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Ben Hall

Program is Vital in UAW
Contest with Ford Motors

(24 May 1947)

From Labor Action, Vol. 11 No. 22, 2 June 1947, p. 3.
Transcribed & marked up by Einde O’Callaghan for the Encyclopaedia of Trotskyism On-Line (ETOL).

DETROIT, May 24 – The stubborn resolve of the boss class to utilize every possible political and economic weapon to press the labor movement backward, even if only by inches, was displayed here in three developments of major importance to the Michigan working class.

In its negotiations with the UAW, the Ford Motor Company is demanding that the union surrender some of its basic rights before a new contract is signed. At the same time, the company has totally defied the demands of the Foremen’s Association of America for elementary, even primitive, improvements in the new contract. As a result the foremen in all Ford plants here have gone on strike at the call of their independent union, the FAA.

Meanwhile at the State Capitol in Lansing, hearings are being held on the notorious Callahan bill, which would wipe out the bargaining rights of any union whose leadership was under “foreign” influence. The state House has already passed a bill,outlawing strikes of public employees.

Ford Asks “Concessions”

The Ford Company is demanding “merely” the following concessions from the union: ending the checkoff of union dues; abolition of the union shop; wage increase BELOW the national pattern of 15 cents; strengthening the right of the company to speed up the production line without union interference; reducing the number of committeemen and abolishing the practice of the company paying them during time when they are carrying on their duties. We must remember that the number of committeemen was reduced by the LAST contract precisely on the ground that the company would pay the fewer committeemen for fulltime service to the workers. Now they want to cut out the pay and reduce the number of committeemen still further! And without consultation with the union, the company has announced the end of paid lunch periods for all its workers.

The Foremen’s Association of America made the following simple demands: (1) equal pay for equal work; (2) premium pay for night shifts; (3) collective bargaining of grievances, no unilateral action by the company; (4) the company must stop nominal “reclassification” of workers to remove them from the union’s jurisdiction. But the company has not only challenged these simple rights, it has made clear that it is determined to smash the foremen’s union. In a public statement the company says: The idea that foremen need a union is a “notion” that is “basically wrong.” To sign a contract embodying the demands of the union would only perpetuate and bolster this “fallacy.”

By agreement with the UAW-CIO, the workers in the Ford plants will pass through the picket lines but will not take over the duties of the foremen. The strike has been in progress for two days and is slowly paralyzing operations.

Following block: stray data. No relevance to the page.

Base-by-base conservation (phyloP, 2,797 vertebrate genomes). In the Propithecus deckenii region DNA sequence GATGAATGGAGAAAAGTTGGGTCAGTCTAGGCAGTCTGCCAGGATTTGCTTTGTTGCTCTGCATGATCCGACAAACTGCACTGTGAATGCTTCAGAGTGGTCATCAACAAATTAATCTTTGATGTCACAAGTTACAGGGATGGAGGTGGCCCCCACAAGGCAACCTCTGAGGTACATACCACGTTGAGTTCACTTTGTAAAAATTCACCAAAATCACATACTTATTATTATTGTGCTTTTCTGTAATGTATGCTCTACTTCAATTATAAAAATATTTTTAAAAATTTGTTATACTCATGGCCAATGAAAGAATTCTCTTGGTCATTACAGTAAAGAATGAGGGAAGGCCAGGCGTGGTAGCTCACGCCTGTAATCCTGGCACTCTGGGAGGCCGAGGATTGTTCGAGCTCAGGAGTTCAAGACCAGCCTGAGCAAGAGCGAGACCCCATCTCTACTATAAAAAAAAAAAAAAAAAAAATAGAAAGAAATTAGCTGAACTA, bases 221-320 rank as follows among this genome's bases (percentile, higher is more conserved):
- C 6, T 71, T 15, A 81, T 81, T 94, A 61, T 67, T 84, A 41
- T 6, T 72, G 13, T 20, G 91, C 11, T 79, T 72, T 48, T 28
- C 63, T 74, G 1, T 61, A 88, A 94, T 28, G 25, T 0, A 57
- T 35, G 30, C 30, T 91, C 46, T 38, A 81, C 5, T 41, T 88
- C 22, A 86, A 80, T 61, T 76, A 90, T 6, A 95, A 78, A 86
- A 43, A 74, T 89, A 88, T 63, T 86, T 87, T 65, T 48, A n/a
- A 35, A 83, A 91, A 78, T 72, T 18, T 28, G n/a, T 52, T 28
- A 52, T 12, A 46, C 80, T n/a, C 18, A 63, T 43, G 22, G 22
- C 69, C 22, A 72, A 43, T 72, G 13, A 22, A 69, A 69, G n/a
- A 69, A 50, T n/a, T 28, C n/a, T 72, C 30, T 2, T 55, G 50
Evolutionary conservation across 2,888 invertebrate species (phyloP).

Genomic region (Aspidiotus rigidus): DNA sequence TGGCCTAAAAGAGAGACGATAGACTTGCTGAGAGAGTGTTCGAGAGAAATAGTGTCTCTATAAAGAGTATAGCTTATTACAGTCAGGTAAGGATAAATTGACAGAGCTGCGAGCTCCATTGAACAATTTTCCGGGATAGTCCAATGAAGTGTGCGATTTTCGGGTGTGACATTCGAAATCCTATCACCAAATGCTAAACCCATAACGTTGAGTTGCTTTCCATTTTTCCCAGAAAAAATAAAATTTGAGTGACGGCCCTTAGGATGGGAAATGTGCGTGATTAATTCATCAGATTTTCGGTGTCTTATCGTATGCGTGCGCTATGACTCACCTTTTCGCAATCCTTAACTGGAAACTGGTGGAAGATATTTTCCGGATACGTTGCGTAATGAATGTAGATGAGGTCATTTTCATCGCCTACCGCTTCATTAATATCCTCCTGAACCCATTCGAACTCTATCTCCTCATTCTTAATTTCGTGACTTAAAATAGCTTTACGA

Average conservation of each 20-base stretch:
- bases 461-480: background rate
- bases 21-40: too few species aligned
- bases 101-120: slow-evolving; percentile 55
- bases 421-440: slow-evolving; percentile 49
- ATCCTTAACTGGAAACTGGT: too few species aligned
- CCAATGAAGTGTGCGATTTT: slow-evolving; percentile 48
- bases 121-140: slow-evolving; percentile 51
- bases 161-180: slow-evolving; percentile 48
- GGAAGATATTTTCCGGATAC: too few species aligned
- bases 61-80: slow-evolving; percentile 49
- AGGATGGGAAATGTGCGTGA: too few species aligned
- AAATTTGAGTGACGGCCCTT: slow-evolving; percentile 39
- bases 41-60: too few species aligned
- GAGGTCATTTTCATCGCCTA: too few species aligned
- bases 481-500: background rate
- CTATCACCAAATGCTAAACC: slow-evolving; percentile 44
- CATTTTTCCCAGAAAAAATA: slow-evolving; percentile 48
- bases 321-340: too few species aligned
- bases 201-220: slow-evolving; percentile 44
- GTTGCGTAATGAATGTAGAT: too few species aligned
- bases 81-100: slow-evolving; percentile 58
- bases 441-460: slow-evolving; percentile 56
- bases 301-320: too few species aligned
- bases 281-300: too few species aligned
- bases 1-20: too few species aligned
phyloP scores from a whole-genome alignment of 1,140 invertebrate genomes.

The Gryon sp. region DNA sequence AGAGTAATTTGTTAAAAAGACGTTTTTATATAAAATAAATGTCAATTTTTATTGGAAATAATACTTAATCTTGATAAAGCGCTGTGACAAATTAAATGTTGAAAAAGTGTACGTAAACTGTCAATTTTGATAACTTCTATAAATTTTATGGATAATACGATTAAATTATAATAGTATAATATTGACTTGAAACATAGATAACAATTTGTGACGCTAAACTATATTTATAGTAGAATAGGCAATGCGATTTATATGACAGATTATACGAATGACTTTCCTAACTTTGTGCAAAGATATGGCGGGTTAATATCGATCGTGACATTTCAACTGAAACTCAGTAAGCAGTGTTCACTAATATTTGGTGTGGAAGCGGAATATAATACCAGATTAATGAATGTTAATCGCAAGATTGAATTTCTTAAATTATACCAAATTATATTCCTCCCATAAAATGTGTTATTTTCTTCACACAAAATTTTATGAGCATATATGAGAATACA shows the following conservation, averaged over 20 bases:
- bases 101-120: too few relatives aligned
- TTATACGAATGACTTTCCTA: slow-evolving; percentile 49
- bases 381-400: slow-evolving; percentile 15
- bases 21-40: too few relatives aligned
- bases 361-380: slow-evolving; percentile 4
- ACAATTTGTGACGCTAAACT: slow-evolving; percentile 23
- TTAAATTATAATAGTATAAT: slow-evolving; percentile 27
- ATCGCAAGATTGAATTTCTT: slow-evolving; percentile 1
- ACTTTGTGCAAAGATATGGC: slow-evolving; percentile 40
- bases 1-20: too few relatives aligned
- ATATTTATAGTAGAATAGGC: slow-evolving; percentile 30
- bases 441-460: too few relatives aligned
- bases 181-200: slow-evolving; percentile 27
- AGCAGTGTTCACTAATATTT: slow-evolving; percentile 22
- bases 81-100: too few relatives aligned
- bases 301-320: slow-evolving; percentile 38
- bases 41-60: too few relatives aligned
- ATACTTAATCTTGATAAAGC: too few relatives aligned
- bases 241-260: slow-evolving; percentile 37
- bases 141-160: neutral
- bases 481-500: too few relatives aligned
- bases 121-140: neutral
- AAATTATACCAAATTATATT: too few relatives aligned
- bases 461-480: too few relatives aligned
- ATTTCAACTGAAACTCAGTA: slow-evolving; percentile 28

Every union leader in the area has denounced the Callahan bill. The provisions of the bill would make it possible fox the authorities to take action against the leadership of any union which displeased them. This is literally true.

Proposed Work Stoppage

Several local unions have gone on record for a one-day stoppage to protest the nationwide drive against labor. Even the Michigan Herald, the organ of the Communist Party here, has taken cognizance of this demand and has endorsed it. (The allies of the CP in the UAW, it should be remembered, resisted the calling of the massive Cadillac Square demonstration last month. Labor Action will soon go into detail on this point.)

But the top leadership of the CIO and AFL are completely devoid of any program of action. Philip Murray is burying his head so far into the sand that only the soles of his shoes protrude. His answer to the problems of the day is a TWO-YEAR NO-STRIKE PLEDGE! The man doesn’t even give us a chance to forget how effective a program this was during the war years ... for the employers!

One thing is certain, however. There won’t be any no-strike pledge in the UAW. No one will even dare to propose it. But this is only a negative gain. We need a positive program and none of the high officials of the UAW has tried to offer any. What about Walter Reuther? He is silent. The reason for this loud silence is not hard to uncover. Reuther is jockeying for the support of Murray against the Addes-Thomas-CP bloc in the UAW. He shrinks back from any step which might bring him into conflict with Murray.

But the Reuther tendency in the UAW has NOT derived strength from Murray in the past. On the contrary, Murray supported R.J. Thomas. The group around Reuther rallied to him on the basis of the radical “GM strike program.” If Reuther will not speak out, seeking the nod from Murray, the ranks of the “Reuther caucus” must press him forward; and the best occasion for that will be the coming state CIO convention.

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